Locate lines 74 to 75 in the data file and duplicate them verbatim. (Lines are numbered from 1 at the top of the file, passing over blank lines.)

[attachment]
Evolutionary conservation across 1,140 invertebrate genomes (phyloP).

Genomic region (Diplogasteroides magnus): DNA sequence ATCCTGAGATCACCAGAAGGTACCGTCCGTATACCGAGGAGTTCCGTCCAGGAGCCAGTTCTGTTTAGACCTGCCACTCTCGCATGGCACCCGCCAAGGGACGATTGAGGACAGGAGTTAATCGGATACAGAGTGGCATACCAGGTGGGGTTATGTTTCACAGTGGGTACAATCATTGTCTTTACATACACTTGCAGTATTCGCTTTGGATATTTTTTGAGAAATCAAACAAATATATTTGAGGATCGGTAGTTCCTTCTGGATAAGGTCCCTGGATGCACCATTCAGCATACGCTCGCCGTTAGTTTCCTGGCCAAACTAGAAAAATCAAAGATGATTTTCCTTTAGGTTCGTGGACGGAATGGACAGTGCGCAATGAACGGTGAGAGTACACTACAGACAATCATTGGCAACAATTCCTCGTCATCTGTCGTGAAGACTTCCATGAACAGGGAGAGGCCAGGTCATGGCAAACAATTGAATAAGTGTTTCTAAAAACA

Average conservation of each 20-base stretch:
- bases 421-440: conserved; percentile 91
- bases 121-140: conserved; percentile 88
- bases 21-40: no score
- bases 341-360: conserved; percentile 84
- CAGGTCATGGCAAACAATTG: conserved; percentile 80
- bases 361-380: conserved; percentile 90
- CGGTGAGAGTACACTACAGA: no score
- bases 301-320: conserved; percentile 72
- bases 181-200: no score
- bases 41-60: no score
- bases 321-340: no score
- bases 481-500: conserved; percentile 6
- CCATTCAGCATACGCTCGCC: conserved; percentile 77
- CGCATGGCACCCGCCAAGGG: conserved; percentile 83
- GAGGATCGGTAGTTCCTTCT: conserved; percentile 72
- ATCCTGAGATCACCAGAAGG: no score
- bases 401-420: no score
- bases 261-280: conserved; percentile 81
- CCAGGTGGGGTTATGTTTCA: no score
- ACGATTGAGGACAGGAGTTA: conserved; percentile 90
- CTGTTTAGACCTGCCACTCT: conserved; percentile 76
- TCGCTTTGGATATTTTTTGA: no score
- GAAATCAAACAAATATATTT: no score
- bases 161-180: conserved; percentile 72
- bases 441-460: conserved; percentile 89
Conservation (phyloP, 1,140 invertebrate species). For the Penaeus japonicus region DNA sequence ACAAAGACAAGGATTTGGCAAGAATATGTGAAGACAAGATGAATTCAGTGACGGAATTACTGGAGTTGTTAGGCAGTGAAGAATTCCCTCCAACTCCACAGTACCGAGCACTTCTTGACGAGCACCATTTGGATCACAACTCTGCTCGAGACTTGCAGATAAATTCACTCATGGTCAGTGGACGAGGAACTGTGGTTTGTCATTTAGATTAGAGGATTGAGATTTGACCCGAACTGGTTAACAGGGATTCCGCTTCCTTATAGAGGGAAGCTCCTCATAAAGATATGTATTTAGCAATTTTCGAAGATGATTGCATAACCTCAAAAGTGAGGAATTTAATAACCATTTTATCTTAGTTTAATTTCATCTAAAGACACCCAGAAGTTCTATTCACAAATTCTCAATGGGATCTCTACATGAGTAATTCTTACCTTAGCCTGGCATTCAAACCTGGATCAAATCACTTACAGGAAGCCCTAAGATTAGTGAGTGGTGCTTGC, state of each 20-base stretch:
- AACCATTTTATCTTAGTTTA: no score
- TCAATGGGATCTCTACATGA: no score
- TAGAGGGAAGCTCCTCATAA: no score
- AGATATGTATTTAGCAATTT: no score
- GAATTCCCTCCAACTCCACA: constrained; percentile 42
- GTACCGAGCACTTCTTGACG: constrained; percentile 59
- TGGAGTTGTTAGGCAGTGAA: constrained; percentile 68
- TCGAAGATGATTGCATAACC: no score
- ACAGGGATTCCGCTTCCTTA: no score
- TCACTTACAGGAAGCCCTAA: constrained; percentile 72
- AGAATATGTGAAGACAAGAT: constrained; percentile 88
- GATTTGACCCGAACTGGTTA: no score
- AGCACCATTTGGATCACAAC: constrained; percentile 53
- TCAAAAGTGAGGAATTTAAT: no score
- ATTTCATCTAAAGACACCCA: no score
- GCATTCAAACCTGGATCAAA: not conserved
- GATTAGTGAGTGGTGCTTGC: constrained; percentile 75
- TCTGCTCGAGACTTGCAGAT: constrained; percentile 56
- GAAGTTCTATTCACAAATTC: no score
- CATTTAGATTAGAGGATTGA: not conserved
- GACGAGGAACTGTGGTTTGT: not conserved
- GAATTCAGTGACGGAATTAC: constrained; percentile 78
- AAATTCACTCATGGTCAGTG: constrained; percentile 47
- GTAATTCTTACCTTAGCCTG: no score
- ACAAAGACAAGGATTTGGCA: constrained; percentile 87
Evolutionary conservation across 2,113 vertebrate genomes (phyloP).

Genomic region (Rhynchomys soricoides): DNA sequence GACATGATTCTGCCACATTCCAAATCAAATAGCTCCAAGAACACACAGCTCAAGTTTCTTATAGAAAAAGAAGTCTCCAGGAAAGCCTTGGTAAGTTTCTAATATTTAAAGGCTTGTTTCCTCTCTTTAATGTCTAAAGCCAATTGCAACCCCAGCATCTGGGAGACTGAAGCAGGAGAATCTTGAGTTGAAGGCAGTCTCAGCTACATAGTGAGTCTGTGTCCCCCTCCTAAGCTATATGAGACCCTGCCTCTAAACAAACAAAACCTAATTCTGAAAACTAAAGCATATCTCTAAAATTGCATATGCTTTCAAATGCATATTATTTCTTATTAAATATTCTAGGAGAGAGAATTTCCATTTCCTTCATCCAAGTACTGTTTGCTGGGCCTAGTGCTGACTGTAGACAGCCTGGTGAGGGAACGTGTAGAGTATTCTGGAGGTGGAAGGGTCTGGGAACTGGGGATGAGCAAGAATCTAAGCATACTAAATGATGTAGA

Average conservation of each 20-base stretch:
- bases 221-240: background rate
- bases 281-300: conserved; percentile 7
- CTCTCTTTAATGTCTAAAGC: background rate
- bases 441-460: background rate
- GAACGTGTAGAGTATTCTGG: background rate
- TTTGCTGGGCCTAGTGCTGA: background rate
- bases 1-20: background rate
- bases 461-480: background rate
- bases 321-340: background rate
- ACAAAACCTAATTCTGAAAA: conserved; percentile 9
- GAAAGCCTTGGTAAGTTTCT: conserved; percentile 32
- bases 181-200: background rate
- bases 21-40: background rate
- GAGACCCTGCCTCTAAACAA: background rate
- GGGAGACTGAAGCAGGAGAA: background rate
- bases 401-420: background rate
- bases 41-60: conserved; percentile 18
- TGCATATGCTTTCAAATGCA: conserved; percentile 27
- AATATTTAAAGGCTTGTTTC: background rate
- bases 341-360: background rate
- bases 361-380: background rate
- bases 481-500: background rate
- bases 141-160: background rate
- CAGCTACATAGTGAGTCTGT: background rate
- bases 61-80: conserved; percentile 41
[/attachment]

- bases 41-60: conserved; percentile 18
- TGCATATGCTTTCAAATGCA: conserved; percentile 27